Monday, September 21, 2009
The last time I was in St. Louis was 2005, to see the Cardinals play their final season in old Busch Stadium. My former colleague and longtime friend Thom is originally from The Gateway to the West, and we had a blast together on that weekend trip four years ago, watching baseball, touring the Anheuser-Busch brewery, and finding the best hole-in-the-wall barbecue joints in the city. Thom's mother and brother still live there, and they were gracious enough to host us on this trip as they did previously.
Our first stop was a barbecue place in midtown St. Louis Thom had read about called Pappy's Smokehouse, and it's been featured on various food-related television programs. After perusing the menu, we decided on the "Adam Bomb," named after Adam Richman, the host of "Man vs. Food" on the Travel Channel. Consisting of a full rack of ribs, a quarter barbecued chicken, a pulled pork sandwich, a beef brisket sandwich, a Frito Pie with smoked sausage, cole slaw, baked beans, deep-fried corn-on-the-cob, and sweet potato fries, let's just say that it was a good sampling of everything on Pappy's menu. After pounding most of that down, we rolled out the door and over to Busch Stadium. Unfortunately, the Cardinals lost an odd 1-0 pitchers' duel to Atlanta, and we headed back to Richmond Heights and Thom's mom's home.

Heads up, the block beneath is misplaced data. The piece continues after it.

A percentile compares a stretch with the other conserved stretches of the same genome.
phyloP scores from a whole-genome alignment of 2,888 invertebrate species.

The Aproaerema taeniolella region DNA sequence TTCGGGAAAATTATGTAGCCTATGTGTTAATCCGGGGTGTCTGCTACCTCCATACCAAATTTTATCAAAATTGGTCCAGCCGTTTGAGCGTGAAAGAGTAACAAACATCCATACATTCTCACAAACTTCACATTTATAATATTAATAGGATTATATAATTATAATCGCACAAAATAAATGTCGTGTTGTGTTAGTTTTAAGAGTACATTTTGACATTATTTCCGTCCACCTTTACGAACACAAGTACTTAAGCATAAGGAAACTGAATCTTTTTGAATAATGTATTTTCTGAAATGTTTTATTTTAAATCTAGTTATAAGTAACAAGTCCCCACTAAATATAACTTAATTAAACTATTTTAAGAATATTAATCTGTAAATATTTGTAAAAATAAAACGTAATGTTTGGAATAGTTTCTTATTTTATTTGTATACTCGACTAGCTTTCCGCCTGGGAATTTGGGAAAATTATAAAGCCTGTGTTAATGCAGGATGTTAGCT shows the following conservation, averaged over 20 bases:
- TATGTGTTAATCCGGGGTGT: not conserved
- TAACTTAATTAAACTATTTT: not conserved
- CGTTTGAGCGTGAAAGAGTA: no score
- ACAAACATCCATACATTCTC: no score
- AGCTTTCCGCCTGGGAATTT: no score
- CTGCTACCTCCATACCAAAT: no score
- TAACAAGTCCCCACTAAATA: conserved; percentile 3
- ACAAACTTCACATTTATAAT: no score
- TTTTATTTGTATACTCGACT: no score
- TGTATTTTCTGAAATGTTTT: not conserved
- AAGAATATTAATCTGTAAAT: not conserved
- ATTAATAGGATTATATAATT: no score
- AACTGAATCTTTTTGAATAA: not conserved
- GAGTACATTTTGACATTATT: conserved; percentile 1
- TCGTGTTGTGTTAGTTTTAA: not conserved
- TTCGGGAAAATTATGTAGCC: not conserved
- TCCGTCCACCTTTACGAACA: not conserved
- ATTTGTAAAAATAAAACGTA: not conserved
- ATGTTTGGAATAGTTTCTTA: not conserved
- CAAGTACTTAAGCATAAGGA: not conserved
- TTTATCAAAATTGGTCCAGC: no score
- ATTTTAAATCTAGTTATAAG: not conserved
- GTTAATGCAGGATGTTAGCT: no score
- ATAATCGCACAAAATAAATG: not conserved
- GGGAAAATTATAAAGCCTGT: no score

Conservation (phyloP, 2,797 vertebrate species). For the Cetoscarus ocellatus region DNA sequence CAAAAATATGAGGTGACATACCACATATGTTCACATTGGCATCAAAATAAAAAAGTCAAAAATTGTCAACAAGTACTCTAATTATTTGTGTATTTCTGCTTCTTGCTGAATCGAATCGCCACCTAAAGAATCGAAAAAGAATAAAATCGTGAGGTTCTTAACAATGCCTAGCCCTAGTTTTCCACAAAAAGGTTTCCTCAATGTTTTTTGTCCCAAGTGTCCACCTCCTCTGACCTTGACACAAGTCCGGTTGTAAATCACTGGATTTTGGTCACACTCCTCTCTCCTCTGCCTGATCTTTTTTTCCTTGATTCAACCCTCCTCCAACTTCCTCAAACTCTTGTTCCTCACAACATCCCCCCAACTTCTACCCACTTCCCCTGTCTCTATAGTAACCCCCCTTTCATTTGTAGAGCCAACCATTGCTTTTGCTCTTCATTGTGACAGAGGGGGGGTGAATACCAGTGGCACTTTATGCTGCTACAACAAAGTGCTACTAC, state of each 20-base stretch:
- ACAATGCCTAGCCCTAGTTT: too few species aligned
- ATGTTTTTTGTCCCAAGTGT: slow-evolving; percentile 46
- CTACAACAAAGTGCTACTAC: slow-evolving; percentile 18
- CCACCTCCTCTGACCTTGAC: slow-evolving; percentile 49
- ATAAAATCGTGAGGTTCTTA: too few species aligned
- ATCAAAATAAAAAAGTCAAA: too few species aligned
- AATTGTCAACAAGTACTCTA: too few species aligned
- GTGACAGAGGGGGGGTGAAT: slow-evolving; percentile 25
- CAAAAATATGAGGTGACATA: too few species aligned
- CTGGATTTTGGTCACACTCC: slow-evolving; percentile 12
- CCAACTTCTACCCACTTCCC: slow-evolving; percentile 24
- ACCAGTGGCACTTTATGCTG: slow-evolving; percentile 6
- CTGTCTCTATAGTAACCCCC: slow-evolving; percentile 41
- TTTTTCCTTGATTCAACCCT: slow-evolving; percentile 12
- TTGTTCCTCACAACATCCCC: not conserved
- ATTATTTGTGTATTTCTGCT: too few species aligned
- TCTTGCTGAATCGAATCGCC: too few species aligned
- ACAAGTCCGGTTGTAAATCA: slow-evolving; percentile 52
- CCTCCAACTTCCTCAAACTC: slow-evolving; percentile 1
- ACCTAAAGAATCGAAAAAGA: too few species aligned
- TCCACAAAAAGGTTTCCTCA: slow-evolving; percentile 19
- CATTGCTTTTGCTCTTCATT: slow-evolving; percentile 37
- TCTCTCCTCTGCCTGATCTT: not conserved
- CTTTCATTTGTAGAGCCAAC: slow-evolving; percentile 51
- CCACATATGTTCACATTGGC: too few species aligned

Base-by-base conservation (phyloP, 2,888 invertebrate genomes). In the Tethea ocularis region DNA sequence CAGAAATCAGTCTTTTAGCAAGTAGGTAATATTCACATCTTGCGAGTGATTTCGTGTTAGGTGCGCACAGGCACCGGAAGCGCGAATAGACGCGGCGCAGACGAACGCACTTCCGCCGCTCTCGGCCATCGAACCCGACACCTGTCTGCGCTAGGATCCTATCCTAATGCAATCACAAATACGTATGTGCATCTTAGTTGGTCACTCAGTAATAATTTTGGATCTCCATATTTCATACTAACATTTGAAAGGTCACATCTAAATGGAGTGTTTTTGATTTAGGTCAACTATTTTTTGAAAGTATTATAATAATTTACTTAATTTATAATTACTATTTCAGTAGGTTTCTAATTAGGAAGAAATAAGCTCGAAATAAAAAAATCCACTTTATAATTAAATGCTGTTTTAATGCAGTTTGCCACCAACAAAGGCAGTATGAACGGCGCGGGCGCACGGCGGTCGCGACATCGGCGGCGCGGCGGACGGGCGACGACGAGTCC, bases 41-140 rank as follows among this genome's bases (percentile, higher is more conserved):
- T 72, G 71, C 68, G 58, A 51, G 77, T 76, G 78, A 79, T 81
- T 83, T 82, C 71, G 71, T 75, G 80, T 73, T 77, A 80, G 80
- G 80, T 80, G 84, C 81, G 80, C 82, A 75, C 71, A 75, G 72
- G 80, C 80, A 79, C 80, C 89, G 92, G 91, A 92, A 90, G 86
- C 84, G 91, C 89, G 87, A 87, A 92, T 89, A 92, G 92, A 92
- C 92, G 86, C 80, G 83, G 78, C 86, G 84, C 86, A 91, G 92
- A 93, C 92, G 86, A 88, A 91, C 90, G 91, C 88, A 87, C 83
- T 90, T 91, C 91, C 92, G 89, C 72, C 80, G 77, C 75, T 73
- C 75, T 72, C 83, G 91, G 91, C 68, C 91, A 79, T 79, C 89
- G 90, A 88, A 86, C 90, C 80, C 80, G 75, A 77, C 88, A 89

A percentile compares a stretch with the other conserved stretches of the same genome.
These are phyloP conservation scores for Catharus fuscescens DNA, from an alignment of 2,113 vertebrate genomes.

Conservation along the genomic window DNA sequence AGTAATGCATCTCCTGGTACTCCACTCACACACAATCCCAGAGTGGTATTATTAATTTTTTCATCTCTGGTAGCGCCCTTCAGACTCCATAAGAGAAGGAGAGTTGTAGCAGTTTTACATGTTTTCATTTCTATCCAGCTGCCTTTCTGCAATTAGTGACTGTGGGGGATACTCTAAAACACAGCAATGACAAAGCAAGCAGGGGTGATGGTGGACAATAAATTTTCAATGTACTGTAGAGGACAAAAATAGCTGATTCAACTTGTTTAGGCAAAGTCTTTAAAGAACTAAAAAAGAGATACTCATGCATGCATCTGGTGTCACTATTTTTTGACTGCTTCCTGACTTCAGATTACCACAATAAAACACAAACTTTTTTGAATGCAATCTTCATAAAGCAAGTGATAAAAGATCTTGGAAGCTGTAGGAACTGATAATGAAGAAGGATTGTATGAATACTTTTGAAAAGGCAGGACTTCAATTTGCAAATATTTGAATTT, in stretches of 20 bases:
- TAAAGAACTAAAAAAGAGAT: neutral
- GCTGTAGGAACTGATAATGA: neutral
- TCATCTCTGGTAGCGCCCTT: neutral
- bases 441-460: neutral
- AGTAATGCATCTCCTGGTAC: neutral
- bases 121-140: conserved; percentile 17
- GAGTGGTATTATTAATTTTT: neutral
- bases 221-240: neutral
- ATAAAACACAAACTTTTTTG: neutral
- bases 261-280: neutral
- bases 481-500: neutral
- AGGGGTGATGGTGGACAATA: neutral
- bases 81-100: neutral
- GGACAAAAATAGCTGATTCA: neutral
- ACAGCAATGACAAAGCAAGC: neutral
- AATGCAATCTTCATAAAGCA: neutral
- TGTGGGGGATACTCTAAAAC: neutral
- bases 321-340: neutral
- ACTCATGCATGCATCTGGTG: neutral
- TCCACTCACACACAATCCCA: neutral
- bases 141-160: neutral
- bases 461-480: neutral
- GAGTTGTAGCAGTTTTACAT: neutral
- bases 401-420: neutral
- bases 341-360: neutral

The next morning Thom and I headed to a famous Richmond Heights restaurant for an early lunch. Carl's is one of those places that seems like it's been around forever; when we were in there, a group of men were watching the Missouri football game on TV and just shootin' the breeze like they've probably done every year for the past 20. As for the food, Carl's is known for its hot pastrami, and it didn't disappoint. Thom and I each had a hot pastrami sandwich, his on a kaiser roll, mine on rye, and coupled with a Fitz cream soda, we had a perfect pre-game meal for the Cardinals' Saturday matinee.
However, when we got to the stadium, my camera battery died, having neglected to charge it the night before. So we walked over to a nearby parking garage, and wonder of wonders, found an active power outlet on an exterior wall where I could do a quick recharge. From that same vantage point, we had a great view of the exterior of Busch, complete with a front rotunda similar to that on Brooklyn's old Ebbets Field and Queens' current CitiField in New York. But there's an awful lot of red brick inside and out, which tends to diminish its effectiveness. The view from the stadium is spectacular, with both the Arch and dome of City Hall visible beyond the outfield walls, and St. Louis has some of the best baseball fans I've ever been around - it's no wonder players love playing for the Cardinals. But unfortunately, the Redbirds lost a second consecutive game to the Braves (they would sweep St. Louis the next day) and we headed home.